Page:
Villa Lobos: Total Immersion, Barbican | reviews, news & interviews
Villa Lobos: Total Immersion, Barbican
Villa Lobos: Total Immersion, Barbican
Day-long celebration of Brazilian composer scratches the surface
“This is not so much a total immersion, more of a quick shower,” said Simon Wright, biographer of Villa Lobos at the start of the day-long exploration of his music. With up to 1,500 works in existence – the exact number is unconfirmed – he promised we’d be “hacking our way through a tiny part of this immense jungle”, to use another metaphor that seems alarmingly appropriate with this composer.
Heitor Villa Lobos (1887-1959) was Brazil’s greatest "classical" composer and yet less than a handful of works are commonly played in Europe. Best-known is his luxuriant Bachianas Brasileiras No 5, in which a sultry melody is sung over an orchestra of eight cellos, and the Guitar Concerto and solo guitar Preludes and Etudes, composed for Segovia and popularised in the UK by Julian Bream.
So the BBC’s Total Immersion day was very welcome, with three concerts (chamber, choral and orchestral), a film and an entertaining and insightful introduction by Wright, also author of a study of Villa Lobos (published by OUP). It ended in a magnificent maelstrom of colour with the BBC Symphony Orchestra and Chorus conducted by Sakari Oramo (pictured below).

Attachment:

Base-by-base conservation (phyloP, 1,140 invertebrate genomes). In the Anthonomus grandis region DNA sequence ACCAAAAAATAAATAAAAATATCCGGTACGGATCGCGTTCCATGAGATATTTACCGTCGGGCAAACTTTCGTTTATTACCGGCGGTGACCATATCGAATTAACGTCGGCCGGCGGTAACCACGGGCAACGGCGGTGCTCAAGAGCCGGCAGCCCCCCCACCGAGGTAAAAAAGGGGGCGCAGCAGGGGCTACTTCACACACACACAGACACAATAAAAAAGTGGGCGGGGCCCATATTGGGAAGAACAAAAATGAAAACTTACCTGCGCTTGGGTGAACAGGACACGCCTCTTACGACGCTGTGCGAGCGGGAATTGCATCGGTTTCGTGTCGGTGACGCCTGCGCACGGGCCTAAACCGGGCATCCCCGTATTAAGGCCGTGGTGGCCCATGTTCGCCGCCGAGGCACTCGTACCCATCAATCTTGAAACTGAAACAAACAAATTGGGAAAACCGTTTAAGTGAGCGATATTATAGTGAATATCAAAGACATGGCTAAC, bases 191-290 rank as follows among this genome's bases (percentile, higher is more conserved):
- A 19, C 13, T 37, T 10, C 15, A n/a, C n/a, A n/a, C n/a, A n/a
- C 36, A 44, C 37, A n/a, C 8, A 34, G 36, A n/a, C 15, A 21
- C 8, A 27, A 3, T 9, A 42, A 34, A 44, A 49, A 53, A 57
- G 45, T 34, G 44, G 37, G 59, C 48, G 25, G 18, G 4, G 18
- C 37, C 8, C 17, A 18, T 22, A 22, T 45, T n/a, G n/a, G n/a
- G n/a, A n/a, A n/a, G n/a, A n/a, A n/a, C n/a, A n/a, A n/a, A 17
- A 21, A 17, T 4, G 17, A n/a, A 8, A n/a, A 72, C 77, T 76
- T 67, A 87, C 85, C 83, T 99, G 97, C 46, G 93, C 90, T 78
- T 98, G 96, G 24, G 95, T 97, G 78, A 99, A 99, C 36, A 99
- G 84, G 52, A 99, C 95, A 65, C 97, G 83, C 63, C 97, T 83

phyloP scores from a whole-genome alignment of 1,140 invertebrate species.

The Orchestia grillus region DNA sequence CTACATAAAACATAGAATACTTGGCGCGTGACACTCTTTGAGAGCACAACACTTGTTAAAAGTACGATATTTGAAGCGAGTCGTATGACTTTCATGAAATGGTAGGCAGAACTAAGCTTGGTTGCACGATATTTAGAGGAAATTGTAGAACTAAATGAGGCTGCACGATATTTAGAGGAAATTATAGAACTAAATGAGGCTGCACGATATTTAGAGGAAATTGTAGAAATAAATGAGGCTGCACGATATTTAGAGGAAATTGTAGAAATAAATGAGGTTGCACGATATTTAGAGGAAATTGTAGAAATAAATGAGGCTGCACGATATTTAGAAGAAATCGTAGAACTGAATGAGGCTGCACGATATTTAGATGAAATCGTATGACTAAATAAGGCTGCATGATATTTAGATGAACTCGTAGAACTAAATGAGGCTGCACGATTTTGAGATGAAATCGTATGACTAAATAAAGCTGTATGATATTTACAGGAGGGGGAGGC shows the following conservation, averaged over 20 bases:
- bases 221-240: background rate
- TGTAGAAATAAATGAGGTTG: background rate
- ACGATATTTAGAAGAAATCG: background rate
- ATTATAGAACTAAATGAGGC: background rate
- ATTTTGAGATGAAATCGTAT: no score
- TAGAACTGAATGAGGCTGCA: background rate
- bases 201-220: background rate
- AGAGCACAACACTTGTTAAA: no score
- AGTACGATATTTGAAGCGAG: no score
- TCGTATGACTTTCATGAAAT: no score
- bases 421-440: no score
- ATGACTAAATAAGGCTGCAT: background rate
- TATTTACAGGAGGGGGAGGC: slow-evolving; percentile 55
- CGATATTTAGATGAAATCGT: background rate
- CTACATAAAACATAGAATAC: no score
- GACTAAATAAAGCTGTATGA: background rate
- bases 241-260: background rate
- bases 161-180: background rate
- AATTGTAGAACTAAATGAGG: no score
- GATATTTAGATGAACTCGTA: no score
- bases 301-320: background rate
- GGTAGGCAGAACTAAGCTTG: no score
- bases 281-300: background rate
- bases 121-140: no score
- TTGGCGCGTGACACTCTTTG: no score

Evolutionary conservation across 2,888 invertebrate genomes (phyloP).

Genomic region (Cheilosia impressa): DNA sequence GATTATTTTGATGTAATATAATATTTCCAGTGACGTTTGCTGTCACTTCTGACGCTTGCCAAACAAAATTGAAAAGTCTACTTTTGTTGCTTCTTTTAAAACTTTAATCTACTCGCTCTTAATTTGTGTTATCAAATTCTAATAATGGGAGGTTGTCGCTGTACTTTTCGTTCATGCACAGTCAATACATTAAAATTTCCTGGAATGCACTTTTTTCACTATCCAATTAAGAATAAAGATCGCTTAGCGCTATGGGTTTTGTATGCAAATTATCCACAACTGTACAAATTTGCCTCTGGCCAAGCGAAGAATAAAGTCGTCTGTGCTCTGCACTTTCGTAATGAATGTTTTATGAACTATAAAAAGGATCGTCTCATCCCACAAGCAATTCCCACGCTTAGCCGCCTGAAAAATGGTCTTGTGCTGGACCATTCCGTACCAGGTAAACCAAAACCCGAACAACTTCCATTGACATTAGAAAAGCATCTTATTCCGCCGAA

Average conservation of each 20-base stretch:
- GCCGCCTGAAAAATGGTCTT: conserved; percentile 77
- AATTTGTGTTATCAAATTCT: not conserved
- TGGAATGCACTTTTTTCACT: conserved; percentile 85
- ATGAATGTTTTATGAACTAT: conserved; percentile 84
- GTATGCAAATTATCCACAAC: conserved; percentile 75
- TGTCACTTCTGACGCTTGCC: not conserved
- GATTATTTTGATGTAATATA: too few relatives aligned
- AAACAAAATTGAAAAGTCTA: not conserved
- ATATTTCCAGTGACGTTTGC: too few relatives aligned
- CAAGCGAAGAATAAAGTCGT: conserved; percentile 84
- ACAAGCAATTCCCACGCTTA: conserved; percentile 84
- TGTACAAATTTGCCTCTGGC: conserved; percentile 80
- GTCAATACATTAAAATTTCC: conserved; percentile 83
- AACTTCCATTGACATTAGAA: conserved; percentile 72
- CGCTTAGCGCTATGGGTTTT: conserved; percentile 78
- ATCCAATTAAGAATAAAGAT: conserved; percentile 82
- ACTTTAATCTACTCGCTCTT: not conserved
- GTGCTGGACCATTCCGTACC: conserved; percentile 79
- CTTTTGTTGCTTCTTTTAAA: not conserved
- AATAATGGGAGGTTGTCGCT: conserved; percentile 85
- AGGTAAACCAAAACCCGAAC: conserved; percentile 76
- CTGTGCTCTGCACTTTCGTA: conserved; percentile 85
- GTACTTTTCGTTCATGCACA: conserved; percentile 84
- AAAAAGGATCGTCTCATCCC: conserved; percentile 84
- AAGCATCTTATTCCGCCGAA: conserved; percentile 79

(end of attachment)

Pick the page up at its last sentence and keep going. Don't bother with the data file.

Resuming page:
It wasn’t a surprise to hear that the score lasts about 90 minutes, while the film lasts only 60
Villa Lobos was born in Rio, a year before slavery was abolished in Brazil, and died just before the government was transferred to the modernist capital of Brasilia. It was a period of exploration and the opening up of Brazil’s vast hinterland for coffee, cocoa, sugar and rubber production. It’s a time evoked in Conan Doyle’s The Lost World, published in 1911, where the jungle with its Stone Age tribes was a fascinating and terrifying place. And the jungle, with its bird and animal sounds and unstoppable fecundity, is a constant source of inspiration for Villa Lobos. The music of the Amerindian population too, although his journey around the country collecting indigenous music is a self-promoted myth. He drew on the collections of ethnographer Edgar Roquette Pinto. These fed into the early ballets Amazonas and Uirapurú from 1917, the second of which opened the final concert of the day.
Jungle and bird sounds were also strongly evident in the chamber music concert of four pieces played by students of the Guildhall School of Music – Quinteto em forma de chôros, Assobio a játo (jet whistle), Quinteto Instrumental and some songs for voice and piano. They are all for different combinations of instruments and draw on the Rio style of street music called chôro. This was a sort of Brazilian ragtime, played by small groups of instruments typically including flute, clarinet, saxophone, guitar, cavaquinho (ukulele) with Pixinguinha (1897-1973) being the most popular composer. When Villa Lobos went to Paris in 1922 and took his Quarteto Simbôlico (for flute, saxophone, harp, celesta and female voices) and his Nonet (for flute, oboe, clarinet, saxophone, bassoon, celesta, harp, piano, percussion and mixed chorus) he was urged to create his own Brazilian forms, rather than write music that didn’t really fit the European forms. So he started writing his Chôros pieces.